The p53 tumor suppressor is activated after DNA damage to maintain genomic stability and prevent transformation. Rapid activation of p53 by ionizing radiation is dependent on signaling by the ATM kinase. MDM2 and MDMX are important p53 regulators and logical targets for stress signals. We found that DNA damage induces ATM-dependent phosphorylation and degradation of MDMX. Phosphorylated MDMX is selectively bound and degraded by MDM2 preceding p53 accumulation and activation. Reduction of MDMX level by RNAi enhances p53 response to DNA damage. Loss of ATM prevents MDMX degradation and p53 stabilization after DNA damage. Phosphorylation of MDMX on S342, S367, and S403 were detected by mass spectrometric analysis, with the first two sites confirmed by phosphopeptide-specific antibodies. Mutation of MDMX on S342, S367, and S403 each confers partial resistance to MDM2-mediated ubiquitination and degradation. Phosphorylation of S342 and S367 in vivo require the Chk2 kinase. Chk2 also stimulates MDMX ubiquitination and degradation by MDM2. Therefore, the E3 ligase activity of MDM2 is redirected to MDMX after DNA damage and contributes to p53 activation.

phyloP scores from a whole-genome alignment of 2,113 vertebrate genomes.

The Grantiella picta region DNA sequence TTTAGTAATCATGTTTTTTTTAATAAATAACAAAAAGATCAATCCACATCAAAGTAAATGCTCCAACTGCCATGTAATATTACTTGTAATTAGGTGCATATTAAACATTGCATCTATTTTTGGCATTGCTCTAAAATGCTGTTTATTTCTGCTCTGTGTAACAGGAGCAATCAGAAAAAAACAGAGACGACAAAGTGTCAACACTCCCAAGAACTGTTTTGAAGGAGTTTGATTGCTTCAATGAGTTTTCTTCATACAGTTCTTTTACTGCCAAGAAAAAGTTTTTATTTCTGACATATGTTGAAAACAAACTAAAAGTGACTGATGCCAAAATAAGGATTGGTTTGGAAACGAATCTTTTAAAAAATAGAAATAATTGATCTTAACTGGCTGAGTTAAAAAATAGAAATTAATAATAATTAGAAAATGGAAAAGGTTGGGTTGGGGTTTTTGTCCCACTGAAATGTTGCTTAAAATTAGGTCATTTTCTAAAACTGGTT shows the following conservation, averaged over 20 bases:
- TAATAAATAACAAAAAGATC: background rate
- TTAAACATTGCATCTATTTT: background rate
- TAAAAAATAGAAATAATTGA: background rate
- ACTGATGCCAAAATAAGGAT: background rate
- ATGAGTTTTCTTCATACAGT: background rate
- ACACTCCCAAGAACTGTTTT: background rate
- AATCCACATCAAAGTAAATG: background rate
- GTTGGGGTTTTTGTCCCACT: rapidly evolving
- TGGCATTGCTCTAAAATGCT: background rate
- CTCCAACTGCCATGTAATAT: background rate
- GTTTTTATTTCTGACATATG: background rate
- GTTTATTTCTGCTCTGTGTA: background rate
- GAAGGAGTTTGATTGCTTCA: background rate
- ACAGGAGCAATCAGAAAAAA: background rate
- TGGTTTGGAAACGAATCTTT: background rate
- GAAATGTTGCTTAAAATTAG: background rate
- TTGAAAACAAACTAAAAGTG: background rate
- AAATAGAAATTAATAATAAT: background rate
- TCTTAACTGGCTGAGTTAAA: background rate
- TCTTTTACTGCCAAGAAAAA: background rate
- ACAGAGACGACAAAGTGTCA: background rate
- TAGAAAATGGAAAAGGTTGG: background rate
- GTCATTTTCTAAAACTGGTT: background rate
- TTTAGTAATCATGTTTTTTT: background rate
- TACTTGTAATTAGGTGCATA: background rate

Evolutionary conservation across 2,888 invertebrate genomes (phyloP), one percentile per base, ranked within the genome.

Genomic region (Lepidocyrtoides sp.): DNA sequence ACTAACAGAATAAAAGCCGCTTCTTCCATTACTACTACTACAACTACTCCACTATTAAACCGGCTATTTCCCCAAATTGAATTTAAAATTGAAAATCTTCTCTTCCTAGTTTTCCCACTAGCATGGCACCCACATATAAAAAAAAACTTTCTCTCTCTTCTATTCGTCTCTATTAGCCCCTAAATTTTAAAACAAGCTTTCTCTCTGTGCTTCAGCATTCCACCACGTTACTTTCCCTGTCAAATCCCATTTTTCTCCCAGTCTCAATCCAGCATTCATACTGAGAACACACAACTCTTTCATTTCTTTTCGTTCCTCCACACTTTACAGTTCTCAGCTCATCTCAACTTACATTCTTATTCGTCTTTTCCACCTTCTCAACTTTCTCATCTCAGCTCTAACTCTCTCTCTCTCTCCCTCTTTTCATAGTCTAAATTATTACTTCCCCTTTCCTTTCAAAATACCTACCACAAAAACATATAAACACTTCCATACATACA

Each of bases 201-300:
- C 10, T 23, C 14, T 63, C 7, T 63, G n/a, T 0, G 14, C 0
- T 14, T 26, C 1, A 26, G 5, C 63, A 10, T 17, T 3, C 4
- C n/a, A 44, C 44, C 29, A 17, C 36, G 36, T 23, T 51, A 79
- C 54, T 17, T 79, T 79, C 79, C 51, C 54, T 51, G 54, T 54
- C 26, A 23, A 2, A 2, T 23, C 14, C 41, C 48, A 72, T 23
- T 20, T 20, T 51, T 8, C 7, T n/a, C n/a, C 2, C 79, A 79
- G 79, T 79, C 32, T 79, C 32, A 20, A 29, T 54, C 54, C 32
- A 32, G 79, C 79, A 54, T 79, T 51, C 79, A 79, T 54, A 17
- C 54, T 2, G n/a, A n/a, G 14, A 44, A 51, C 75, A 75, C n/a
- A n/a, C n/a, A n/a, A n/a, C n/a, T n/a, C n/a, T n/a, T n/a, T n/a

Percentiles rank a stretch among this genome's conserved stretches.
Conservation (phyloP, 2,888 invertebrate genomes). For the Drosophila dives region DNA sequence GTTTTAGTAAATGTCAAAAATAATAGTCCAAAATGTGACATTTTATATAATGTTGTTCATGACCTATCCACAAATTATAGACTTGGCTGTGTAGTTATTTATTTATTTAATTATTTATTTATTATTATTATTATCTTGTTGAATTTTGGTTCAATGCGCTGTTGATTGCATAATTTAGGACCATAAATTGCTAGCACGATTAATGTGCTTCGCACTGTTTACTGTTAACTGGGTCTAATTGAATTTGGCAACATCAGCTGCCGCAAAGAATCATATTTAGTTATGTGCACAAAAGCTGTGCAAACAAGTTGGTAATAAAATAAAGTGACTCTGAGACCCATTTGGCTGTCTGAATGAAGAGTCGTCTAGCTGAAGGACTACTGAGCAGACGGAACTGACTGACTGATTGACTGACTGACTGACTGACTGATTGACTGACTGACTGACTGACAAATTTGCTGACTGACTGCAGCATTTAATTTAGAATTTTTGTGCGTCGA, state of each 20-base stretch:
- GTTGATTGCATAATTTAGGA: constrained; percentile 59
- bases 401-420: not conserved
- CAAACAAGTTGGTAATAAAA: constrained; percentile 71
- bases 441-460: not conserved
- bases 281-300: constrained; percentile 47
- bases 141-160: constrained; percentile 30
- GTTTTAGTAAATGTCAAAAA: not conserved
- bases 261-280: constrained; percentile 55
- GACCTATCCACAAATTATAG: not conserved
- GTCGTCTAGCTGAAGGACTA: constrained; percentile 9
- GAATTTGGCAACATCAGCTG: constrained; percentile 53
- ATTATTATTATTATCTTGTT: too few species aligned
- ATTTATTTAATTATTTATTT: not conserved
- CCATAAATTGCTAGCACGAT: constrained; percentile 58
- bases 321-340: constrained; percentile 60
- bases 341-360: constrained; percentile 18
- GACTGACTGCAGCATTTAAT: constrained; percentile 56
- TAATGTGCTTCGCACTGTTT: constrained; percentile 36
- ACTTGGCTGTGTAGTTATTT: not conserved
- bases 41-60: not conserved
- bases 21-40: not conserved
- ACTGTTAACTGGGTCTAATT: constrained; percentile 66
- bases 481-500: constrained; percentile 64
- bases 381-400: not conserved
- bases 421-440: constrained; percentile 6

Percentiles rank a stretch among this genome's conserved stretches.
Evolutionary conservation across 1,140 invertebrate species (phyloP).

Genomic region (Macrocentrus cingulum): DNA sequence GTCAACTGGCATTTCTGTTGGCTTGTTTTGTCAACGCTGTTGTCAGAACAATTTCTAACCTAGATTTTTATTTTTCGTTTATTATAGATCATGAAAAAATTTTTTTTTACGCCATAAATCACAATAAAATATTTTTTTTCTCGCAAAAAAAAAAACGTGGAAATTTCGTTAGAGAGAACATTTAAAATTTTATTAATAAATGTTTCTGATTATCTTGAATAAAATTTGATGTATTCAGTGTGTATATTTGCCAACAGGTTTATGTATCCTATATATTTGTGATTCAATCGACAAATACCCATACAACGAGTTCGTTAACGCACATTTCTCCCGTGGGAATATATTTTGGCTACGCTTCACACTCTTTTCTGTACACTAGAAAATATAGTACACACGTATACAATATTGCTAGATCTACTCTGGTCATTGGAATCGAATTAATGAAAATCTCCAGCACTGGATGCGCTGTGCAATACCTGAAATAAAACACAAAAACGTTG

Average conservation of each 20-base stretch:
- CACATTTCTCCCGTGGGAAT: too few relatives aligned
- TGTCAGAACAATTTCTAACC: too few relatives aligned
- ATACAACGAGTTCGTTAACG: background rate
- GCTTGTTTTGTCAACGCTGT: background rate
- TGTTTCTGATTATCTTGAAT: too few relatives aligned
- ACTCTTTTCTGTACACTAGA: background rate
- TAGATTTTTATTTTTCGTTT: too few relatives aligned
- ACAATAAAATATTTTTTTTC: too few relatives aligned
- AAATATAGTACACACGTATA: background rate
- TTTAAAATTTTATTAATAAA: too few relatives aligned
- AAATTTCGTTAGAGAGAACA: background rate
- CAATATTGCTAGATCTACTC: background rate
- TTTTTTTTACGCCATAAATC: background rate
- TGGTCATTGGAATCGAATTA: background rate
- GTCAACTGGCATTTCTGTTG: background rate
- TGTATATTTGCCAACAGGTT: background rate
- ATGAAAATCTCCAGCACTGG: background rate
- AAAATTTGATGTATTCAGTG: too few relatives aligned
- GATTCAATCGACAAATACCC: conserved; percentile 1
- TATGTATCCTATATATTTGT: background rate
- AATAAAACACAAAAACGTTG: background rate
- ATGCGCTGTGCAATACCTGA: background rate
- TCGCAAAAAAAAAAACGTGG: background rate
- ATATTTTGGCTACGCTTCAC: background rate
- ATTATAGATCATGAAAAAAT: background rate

|Original language||English (US)|
|Number of pages||12|
|State||Published - Oct 5 2005|
ASJC Scopus subject areas
- Molecular Biology
- Biochemistry, Genetics and Molecular Biology(all)
- Immunology and Microbiology(all)